"Nobody Wants Peace?"
By Alexander Lebed
THERE have been no hostilities in Chechnya for almost a month now. This is due to the agreements I signed in Khasavyurt, Ingushetia, with the chief of staff of the Chechen opposition forces, Aslan Maskhadov. But it does not mean that the armed conflict is over.
The agreements stipulate the signing of two more documents, which we have defined as the framework of relations - on Chechenya's status and on the delineation of powers between Russia and Chechnya.
The republic's status is thus far defined by the Russian Constitution, in accordance with which Chechnya is a constituent member of the Russian Federation.
Under the Khasavyurt agreements, its permanent status is to be determined by the year 2001.
I think it was the correct decision. Such decisions must be adopted not in the heat of battle but proceeding from international practices, laws, procedures and regulations - that is to say, the methods that already have proved their value.
Life will take its course during the next five years: The process of restoration and construction will get under way and the situation will be appraised soberly. Much will depend on how productively and constructively the Russian government will work.
Serious talks are needed with regard to the second provision of the Khasavyurt agreements, but it is unclear right now with whom to conduct them.
Russia, for known reasons, does not recognize the separatist leader, Zelimkhan Yandarbiyev, while the opposition does not recognize the official leader of the republic, Doku Zavgayev.
It is necessary to form a coalition government that will begin preparations for winter - restore gas and water supplies, mend the roofs and make other necessary reparations on the one hand, and carry out serious preparations for free elections on the other.
While the elections, which are to be monitored by Russian and international observers, pick a legitimate leader, it then will become possible to talk with him on any issue, including the delineation of powers between Russia and Chechnya.
Many hotheads think that formation of a coalition government and the problems it will have to handle - restoration of the devastated economy, provision of pensions and other benefits, creation of jobs, payment of wages and other aspects of rebuilding society - are easy things to deal with. At closer inspection, things are not as easy as they think.
I am sure, however, that Chechens will be able to come to an agreement. Among them are intellectuals and professional executives who are perfectly capable of handling these difficult, but solvable, problems of the transition period.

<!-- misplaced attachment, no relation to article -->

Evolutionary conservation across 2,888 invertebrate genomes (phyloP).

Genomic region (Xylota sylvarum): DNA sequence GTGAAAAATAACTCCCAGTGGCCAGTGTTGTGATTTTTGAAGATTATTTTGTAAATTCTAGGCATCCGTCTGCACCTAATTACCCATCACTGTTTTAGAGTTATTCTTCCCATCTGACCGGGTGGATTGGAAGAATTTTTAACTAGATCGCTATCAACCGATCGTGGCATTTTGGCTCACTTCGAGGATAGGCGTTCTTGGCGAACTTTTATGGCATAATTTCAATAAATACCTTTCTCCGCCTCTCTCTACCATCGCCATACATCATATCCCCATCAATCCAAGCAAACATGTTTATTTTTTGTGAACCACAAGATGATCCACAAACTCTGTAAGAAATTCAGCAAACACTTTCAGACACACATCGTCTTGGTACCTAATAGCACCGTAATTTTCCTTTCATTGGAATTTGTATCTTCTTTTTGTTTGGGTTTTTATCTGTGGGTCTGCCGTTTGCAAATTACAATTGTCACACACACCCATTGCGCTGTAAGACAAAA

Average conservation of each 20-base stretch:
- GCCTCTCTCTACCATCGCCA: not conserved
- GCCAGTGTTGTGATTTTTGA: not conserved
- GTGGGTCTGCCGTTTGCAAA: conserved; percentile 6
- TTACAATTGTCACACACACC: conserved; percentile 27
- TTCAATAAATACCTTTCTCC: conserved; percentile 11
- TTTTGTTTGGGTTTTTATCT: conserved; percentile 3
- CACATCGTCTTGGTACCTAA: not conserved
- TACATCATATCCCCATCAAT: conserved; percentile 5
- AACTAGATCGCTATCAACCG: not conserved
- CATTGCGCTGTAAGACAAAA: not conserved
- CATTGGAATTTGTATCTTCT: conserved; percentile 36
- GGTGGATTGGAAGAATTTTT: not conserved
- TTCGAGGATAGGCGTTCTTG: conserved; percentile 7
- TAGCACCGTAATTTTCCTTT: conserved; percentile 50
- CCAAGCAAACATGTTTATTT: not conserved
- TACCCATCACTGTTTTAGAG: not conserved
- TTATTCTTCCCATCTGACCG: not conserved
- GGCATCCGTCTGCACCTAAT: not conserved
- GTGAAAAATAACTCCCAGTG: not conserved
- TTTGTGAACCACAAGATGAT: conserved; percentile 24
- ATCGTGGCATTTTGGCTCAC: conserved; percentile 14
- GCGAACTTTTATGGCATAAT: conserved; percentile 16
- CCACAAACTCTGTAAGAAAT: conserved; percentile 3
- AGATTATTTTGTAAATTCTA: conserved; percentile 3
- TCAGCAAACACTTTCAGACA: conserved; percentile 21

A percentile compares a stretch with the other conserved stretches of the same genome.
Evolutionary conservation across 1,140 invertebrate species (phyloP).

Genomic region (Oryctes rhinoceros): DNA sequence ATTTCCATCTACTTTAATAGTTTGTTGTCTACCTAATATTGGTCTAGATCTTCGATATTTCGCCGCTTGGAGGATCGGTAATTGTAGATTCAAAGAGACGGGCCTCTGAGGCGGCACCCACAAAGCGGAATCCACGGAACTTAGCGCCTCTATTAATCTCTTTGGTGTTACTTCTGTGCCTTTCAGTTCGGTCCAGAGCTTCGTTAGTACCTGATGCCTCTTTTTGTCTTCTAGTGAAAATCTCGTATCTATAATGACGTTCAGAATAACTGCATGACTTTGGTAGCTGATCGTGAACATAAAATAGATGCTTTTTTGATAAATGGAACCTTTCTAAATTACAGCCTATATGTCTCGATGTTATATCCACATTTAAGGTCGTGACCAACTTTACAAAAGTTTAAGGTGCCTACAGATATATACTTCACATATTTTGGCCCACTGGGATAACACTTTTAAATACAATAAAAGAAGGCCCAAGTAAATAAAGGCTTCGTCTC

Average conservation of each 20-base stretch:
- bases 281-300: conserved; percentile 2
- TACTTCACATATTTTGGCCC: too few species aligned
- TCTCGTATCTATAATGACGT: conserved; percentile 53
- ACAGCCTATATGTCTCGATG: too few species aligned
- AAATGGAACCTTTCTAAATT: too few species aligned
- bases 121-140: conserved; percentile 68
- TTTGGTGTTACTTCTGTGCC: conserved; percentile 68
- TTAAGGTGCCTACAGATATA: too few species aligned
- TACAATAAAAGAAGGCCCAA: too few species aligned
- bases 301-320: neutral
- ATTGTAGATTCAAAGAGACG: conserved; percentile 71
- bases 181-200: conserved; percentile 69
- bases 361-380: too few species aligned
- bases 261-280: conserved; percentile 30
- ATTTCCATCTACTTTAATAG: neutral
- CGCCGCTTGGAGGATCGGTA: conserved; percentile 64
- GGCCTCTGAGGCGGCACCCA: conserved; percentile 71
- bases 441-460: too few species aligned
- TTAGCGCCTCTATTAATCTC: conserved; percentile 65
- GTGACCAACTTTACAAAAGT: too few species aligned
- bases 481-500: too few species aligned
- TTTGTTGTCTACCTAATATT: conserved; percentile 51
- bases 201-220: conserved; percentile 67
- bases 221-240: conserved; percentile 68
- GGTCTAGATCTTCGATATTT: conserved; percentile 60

The Russian public's reaction to the Khasavyurt agreements varies. The reaction of politicians is more negative than positive. I have been nearly accused of betraying the interests of Russia.
The country's leadership has not given a clearcut appraisal of the peace agreement. Justice Minister Valentin Kovalyov has called it a declaration that has neither legal force nor state-legal importance. His position is rather strange, to put it mildly, as hostilities have been stopped in keeping with the document that allegedly "has not legal force."
Another thing also seems strange to me. Many people, including politicians, shouted "Stop the war" until recently. When peace - even if it is a rather reticent, uncertain and not lasting peace but, nonetheless, one that gives hope for the future - has been established, it turns out that no one but soldiers' mothers and officers' wives need it.
No one is in a hurry to strengthen it or take any political and economic steps to make it truly irreversible and bring the situation back to normal.
None of the critics of the Khasavyurt agreement has come up with a single-constructive proposal for terminating this meaningless war.
Russia has, for the second time, fallen into the same trap. The first time was in Afghanistan. There, we began the war with lofty aims but ended up with a war against the people.
The same has happened in Chechnya. Many are fighting not because they like any particular regime. People are fighting to avenge their killed relatives and ruined homes. No military leader, no matter how brilliant he may be, has ever won a war against the people.
Such a war must be stopped resolutely with tough measures, and a political dialogue should now begin.
There is no other solution to this military conflict. That is why I reject all the talk of Russia's integrity and indivisibility. Is it possible to ensure the integrity of Russia by killing hundreds and maiming thousands of people every day?
I am often asked if I know who is responsible for this war. Yes, I know all of them by name. I am also sure that this war has economic roots camouflaged in politics. Now is not the time to name these people, because chances are rather high that the war may resume with fresh force and on an even larger scale. First, we must stop the slaughter and return to peaceful life. Then the prosecutors will decide the degree of everyone's responsibility.
Whatever might be said, I am sure that the Chechen war is over for Russia.
Alexander Lebed is Russia's national security chief. He contributed this comment to The Washington Post. A version of this article also appeared simultaneously in The Times of London.